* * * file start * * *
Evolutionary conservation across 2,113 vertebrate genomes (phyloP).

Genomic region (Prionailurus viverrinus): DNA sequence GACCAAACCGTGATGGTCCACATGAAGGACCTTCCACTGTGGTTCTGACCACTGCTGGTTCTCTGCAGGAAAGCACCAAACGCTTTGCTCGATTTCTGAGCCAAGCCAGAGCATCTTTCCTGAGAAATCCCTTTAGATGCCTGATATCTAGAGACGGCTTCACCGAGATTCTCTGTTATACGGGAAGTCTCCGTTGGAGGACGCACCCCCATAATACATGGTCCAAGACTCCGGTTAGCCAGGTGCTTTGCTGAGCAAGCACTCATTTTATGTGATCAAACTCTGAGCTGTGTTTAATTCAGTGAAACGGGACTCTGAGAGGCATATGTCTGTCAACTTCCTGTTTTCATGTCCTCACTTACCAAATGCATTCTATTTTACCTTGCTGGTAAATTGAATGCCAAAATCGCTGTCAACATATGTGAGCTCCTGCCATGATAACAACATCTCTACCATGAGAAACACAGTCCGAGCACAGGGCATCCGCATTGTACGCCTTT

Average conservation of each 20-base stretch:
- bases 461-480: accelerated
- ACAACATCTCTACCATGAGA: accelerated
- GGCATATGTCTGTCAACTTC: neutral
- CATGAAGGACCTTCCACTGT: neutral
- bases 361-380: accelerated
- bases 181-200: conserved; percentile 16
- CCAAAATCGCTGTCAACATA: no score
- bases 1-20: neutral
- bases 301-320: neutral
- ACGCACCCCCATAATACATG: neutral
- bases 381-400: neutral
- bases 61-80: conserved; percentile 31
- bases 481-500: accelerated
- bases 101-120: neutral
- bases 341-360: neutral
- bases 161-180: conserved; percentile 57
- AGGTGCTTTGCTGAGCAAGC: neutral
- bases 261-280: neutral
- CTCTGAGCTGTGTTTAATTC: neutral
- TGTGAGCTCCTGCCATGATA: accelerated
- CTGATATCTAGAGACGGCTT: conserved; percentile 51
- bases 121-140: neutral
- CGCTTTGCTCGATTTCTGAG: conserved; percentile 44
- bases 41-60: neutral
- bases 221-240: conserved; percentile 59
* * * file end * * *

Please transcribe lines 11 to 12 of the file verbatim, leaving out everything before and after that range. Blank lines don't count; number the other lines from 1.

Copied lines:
- bases 1-20: neutral
- bases 301-320: neutral